What to buy as a first "proper" airbrush is one of those perennial questions that crops up in the Forum. Most aircraft modellers soon outgrow the usefulness of simple spray-guns for anything but the most basic finishes, but the step up to the next level of airbrushes can be as daunting as it is exciting, because it's traditionally involved spending a fair amount of money.
The appearance in recent years of budget airbrushes from the Far East has certainly been a partial answer, but there has been a certain amount of concern raised over the copyright infringements by some of them. Plus, of course, the manufacturing quality isn't always anything like as good as that of major brands. As with everything in life - you get what you pay for...
So, with this as a backdrop, the considerable excitement over the low-cost Premi-Air G35 in a number of online forums, plus of course Scott Lodder's very favourable assessment in Kitmaker's great Airbrush Triple Treat Comparison
were bound to raise an eyebrow - so much so that I couldn't resist buying one to see if it could possibly be as good as everyone was saying.
The first thing to make clear is that The Airbrush Company Ltd. (Airbrushes.com), who have the G35 produced for them, have a long history of making/marketing their own airbrushes and are a major UK vendor of Iwata equipment. They actually market the G35 as a stepping stone up to, rather than a rival to the other products they sell:
"The Premi-Air G35 is much better quality than the cheap copies of Iwata airbrushes and other budget airbrushes, and is suitable for beginners to professionals for all applications. However, for the absolute best performance and control, please consider stepping up to an Iwata professional airbrush, starting with the Iwata Revolution series."
Having now tried it, I have to say their disclaimer almost does the G35 a little bit of a disservice, because it really is a very nice piece of kit indeed - especially for the price.
It arrives in a clear soft-plastic case mounted in a foam insert. The set includes:
The Premi-Air G35 Airbrush
An alternative crown cap for extreme close-up work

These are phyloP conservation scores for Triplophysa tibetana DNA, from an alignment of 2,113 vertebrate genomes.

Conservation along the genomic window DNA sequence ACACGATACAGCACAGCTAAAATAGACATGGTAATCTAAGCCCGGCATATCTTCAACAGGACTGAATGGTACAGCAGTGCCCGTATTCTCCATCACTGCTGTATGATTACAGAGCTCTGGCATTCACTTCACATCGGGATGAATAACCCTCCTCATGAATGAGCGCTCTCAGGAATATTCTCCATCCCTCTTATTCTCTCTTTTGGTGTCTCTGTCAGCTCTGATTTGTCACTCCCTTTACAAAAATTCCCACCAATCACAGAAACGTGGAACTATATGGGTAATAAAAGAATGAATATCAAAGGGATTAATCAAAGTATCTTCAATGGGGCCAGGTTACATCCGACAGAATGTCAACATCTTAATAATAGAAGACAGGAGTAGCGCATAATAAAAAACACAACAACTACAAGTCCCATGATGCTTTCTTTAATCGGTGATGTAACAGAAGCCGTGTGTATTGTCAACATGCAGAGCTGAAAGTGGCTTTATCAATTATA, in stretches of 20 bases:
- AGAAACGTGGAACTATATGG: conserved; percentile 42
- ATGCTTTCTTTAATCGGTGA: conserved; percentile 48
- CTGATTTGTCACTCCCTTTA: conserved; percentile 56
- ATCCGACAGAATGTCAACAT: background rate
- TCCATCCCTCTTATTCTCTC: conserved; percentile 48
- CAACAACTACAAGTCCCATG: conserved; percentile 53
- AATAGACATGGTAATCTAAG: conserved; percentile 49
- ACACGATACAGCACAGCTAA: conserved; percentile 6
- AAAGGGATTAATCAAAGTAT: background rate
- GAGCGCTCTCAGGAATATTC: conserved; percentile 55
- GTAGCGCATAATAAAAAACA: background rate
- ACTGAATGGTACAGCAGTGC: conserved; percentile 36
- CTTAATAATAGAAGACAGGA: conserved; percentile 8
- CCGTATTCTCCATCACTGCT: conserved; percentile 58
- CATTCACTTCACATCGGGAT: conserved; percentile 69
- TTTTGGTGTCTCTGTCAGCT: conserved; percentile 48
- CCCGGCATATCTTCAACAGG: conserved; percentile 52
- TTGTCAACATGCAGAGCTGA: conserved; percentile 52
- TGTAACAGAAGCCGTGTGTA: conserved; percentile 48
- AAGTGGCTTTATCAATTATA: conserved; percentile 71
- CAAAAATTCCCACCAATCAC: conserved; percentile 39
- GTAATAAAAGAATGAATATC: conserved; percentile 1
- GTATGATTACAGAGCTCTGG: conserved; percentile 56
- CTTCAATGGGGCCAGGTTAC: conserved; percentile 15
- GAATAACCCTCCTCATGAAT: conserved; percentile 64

A small wrench for removing the paint nozzle
A connection for push-on air hoses
A set of instructions
The G35 has an 1/8 BSP fitting, like Iwata or Harder & Steenbeck models, and is an internal mix, dual action (i.e.both the air-flow and the amount of paint are controlled by the trigger), gravity-feed airbrush with a 0.35 mm nozzle. Construction is very good, with precision-tooled components that look and feel built to last. Straight from the case, the action was smooth with no looseness or "play".
The paint cup is quite generous (2cc or 3cc, depending on whether you go by the instructions or the company website) and comes complete with a cap. I must say I found this excessively tight on my example and, ironically, trying to pry it off could actually spill the contents if you're not careful.
In action, the results were very impressive. I used the G35 straight away with some LifeColor acrylic and, without making any checks or adjustments, found I could achieve lines of 1mm with no problem at all at the first attempt, without resorting to the close-up tip. Control of both the air- and paint-flow was smooth and instinctive, and spray patterns were nice and tight, with no spattering or over-spray. The airbrush is comfortable in the hand, with a well placed trigger and the overall balance is good.
Cleaning is easy, thanks to the shape of the paint cup and removing the needle showed there'd been no residue build-up inside the tip. In further painting sessions after repeated dis-assemblies and cleaning, it's showed no degradation in performance and, for me, the acid test has been using the G35 alongside my Iwata Eclipse and Harder & Steenbeck Evolution (which, of course, have a few years each of solid work under their belts); I have to admit, switching from one to the other, I can't really find any appreciable difference in results (although the Evolution does have by far the best trigger-feel of the three in my opinion). I'm sure an airbrushing expert could expose some shortcomings, but for an average painter like me, the G35 performs amazingly well considering that it costs about a quarter of the price of the other two!
The airbrush comes with a well written set of instructions that give good general advice on techniques and maintenance. Interestingly, the instructions refer to the airbrush as an "SP-35", and a quick search on the Internet soon led to the Sparmax SP-35 (also marketed under the Simair brand) produced in Taiwan. This seems to be identical to the G-35 in all but name. The big difference is the price - SP-35s retail for around £50 to £70 in the UK, which is in keeping the airbrush's fine performance, and makes The Airbrush Company's custom-produced version remarkably good value.
This is a very good airbrush that delivers excellent results at a bargain-basement price. I wouldn't hesitate to use it for even the most complex paint job. The price makes it ideal for newcomers looking to upgrade to their first dual-action airbrush, while the performance makes it an equally good choice as a back-up for anyone who already has a more expensive set-up. Unreservedly recommended.
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